[I missed both of these films in the theaters, heard all the buzz around them, and just now got around to watching them. I can understand the excitement over both, but wanted to write about why they both bothered me.]
Children of Men is a science fiction film close to Soderbergh's underrated Solaris, in terms of keeping both the world realistic and believable, and focusing on characters, rather than philosophical ideas and special effects, a welcome relief. It is also exquisitely directed -- the single long take for the attack on the car in the woods is the showcase, and deservedly so. Pan's Labyrinth creates a unique tone, expertly moving between a weird fairy world and fascist Spain in 1944; the character design is a major point of praise, again deservedly so.
Pan's Labyrinth director Guillermo del Toro and Children of Men director Alphonse Cuaron -- both Mexican -- have directed mainstream American sci-fi and fantasy films: del Toro did Hellboy and Cuaron was responsible for Harry Potter and the Prisoner of Uzbekistan (Azkaban, whatever). Both Children of Men and Pan's Labyrinth gain power from the same source -- they take traditionally escapist genres -- science fiction and fantasy -- and ground them in as real a world as can be thought up.
It is how both Pan's Labyrinth and Children of Men link the real world to escapist genres that leads me to the conclusion that they are both overrated. Both films are rooted in a deeply pessimistic world view -- most people in both films are sell-outs, brutalizers, and ideologues. Importantly, after two hours of almost uninterrupted unpleasantness, both films have happy endings (in both an infant is ostensibly saved) that are undercut by all of the previous scenes. The boat arrives to save the first human born in 18 years -- but haven't we seen in the course of the film that most people are monsters? How much hope do we have that the people on the boat at the end of Children of Men will be better human beings than everyone we have left behind? Ofelia is reunited with her parents in a beatific fairy heaven where she is a princess at the end of Pan's Labyrinth -- but she has died horribly, possibly believing in some kind of delusion. The guerrilla's will raise her half brother -- but do we really think they are better people than the regime they have just toppled? As adults they are as cut off from the child's ability to perceive magic as surely as Ofelia's mother was (it is not just Nazis that cannot see magic). And of course Franco died peacefully in his sleep long after the film takes place -- this war is nowhere near over. The film does not address this point directly either, but fairy worlds, if you believe the fairy world is real (and I think that is best) are usually very bad for children -- as in Labyrinth with David Bowie, the girl is supposed to save her brother from the fairly creatures of the Labyrinth (as Ofelia does), but it is no place for a little girl to live. An old woman in the film -- and old women in these films always know what is really going on -- even says that fauns are not to be trusted; and the faun does not seem at all trustworthy. You could argue whether the end of either Pan's Labyrinth or Children of Men is supposed to be ironic but to me the endings feel very much like the end of Kafka: The Musical, a spoof in an episode of the television show Home Movies -- as Kafka is raised to heaven a booming voice declares, in a super-friendly but faux-stately voice "Hello Franz Kafka! My name is God! I think you are going to like it here!"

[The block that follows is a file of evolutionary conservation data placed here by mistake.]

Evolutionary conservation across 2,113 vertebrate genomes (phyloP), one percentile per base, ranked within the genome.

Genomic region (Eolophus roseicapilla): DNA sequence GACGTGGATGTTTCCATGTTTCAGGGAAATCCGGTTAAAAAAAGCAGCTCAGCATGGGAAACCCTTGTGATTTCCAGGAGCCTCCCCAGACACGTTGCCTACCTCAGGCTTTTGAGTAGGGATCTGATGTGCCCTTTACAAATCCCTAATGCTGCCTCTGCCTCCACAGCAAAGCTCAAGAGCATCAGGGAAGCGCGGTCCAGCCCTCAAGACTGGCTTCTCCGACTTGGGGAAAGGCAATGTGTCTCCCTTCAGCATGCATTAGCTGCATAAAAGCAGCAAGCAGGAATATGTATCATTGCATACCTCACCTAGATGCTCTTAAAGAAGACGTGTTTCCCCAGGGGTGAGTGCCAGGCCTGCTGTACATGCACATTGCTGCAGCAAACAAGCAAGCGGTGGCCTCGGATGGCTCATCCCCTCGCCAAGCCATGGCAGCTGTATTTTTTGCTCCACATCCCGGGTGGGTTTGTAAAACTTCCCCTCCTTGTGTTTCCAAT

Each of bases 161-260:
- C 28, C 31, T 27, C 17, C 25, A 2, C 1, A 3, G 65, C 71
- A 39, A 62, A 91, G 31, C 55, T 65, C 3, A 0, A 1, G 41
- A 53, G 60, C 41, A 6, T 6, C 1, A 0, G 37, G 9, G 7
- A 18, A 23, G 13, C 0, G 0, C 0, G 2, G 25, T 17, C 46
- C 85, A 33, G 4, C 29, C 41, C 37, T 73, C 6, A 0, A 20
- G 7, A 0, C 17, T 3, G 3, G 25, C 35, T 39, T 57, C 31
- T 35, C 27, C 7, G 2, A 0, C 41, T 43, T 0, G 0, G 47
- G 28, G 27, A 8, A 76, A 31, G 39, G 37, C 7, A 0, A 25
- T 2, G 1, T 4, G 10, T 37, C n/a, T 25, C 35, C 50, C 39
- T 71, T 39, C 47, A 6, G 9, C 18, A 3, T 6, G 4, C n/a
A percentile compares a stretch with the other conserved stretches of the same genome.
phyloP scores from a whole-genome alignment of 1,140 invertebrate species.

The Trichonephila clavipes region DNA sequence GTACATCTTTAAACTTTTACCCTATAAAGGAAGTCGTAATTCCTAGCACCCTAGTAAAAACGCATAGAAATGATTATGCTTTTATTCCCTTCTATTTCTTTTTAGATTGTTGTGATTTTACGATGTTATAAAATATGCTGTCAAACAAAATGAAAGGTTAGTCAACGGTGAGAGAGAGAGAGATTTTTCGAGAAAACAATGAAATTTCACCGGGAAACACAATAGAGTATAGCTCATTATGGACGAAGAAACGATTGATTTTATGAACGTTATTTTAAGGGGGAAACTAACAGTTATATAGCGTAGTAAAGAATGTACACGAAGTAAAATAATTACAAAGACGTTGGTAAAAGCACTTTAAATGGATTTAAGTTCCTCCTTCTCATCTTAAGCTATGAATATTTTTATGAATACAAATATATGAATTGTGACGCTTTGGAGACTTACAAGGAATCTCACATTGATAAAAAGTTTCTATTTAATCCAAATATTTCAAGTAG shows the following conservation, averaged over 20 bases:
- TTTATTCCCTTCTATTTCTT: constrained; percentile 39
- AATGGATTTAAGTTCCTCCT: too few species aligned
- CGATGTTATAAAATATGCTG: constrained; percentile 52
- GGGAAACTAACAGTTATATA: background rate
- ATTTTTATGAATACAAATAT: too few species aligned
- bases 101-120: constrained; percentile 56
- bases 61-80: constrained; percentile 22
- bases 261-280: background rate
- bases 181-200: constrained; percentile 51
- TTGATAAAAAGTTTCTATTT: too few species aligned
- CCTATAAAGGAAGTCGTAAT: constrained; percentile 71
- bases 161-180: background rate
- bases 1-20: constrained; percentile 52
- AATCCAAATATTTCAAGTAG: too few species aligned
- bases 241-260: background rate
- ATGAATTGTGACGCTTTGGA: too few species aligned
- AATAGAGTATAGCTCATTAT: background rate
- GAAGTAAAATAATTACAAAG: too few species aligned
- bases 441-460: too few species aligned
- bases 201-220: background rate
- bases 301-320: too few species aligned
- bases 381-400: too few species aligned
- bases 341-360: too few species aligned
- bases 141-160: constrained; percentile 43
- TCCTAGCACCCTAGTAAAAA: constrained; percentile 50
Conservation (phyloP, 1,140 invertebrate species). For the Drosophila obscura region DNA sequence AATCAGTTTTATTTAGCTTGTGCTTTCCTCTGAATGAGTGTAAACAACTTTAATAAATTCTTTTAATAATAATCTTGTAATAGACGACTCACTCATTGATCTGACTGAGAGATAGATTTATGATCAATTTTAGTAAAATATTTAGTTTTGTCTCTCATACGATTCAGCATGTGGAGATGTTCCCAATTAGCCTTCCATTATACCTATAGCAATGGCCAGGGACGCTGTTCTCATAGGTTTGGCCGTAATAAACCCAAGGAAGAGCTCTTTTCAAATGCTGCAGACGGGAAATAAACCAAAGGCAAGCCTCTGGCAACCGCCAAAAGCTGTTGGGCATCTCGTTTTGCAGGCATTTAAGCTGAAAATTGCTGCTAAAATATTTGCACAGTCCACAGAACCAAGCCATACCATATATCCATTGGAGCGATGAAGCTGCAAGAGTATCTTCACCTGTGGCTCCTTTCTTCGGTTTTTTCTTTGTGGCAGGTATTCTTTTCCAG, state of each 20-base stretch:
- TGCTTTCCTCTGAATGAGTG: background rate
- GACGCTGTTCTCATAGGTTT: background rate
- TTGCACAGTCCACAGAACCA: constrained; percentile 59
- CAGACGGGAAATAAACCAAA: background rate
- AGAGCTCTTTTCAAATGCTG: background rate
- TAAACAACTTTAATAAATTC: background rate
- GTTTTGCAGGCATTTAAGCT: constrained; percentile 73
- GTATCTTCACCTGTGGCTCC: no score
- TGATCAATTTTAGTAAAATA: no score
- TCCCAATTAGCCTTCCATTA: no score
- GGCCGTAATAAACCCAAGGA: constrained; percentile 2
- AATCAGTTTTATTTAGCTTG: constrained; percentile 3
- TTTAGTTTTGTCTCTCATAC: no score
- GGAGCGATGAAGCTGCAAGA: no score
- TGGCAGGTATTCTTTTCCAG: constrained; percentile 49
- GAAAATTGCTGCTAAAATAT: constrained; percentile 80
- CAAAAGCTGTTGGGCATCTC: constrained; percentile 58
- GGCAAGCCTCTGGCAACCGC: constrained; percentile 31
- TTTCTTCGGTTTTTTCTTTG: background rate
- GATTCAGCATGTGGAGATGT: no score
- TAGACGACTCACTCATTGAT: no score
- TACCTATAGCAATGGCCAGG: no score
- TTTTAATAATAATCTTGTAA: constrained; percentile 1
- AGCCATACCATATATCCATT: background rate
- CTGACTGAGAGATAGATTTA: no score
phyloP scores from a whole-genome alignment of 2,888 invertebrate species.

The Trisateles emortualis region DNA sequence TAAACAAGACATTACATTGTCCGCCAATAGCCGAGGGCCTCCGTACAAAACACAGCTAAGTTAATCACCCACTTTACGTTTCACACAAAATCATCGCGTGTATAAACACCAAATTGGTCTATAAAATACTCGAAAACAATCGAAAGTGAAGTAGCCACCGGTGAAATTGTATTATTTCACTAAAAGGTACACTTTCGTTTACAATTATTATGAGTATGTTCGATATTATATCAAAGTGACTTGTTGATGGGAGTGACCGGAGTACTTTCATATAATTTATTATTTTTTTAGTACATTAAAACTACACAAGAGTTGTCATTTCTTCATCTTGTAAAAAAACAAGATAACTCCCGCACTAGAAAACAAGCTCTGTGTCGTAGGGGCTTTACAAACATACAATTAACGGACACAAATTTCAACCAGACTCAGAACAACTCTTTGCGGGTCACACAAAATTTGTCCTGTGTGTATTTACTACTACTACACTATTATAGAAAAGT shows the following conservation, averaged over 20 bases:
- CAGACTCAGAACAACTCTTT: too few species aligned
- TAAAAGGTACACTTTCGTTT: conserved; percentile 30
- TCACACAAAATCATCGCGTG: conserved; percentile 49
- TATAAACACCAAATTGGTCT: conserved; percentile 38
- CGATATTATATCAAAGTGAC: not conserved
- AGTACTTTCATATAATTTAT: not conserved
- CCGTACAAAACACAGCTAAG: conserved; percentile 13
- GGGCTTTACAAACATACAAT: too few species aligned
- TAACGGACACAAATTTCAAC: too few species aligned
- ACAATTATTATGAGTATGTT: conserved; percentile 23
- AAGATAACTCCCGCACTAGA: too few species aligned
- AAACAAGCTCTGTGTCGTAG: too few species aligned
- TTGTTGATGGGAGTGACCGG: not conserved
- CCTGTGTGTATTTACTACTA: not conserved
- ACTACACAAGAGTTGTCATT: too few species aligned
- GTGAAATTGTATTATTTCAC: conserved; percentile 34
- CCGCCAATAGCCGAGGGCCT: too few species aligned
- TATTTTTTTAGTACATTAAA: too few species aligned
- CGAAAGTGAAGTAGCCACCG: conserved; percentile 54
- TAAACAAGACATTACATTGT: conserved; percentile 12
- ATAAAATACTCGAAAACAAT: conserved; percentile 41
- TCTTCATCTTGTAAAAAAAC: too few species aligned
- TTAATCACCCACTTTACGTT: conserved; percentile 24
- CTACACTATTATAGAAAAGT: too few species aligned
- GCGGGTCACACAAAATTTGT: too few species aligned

Both Children of Men and Pan's Labyrinth have their story to tell -- the hero's journey to learn to love again, to care about a cause again, and to get a child to safety; the little girl who saves her brother and makes her way to her proper destiny as a fairy princess. But both Children of Men and Pan's Labyrinth are disingenuous. As Slavoj Zizek points out in his commentary on the DVD, the hero's journey in Children of Men appears to be the point, and the world he travels in secondary, but it is the other way around: what Cuaron is really interested in is holding a glass up to nature, as it were, and showing us our own ugly face in the "background" -- the world -- of the film; the hero's journey is merely an excuse. This is why his story is so dully told -- the story structure of Children of Men has an obstacle-1-obstacle-2-obstacle-3-and-so-on structure; it could be much shorter, or much longer, which is not the right way to tell a story. Similarly it is the depiction of fascist Spain that is delToro's aim in Pan's Labyrinth -- the fantasy elements of Ofelia's story serve only to bring home the brutality of Spain under Franco more starkly than a fully realistic film could -- these monsters are not just killing children, they are killing the very spirit of imagination itself. This is why, if you have seen DVD box, or a commercial for the film, you have seen all the amazing character designs -- there are only two.
I was disappointed to discover in each film a pedestrian design, a subordination of the imagination and storytelling to a crummy point about a world that is ugly, and a people that are sad.
That monster with the eyes in his hands sure was cool though, and Children of Men had a hell of a tracking shot.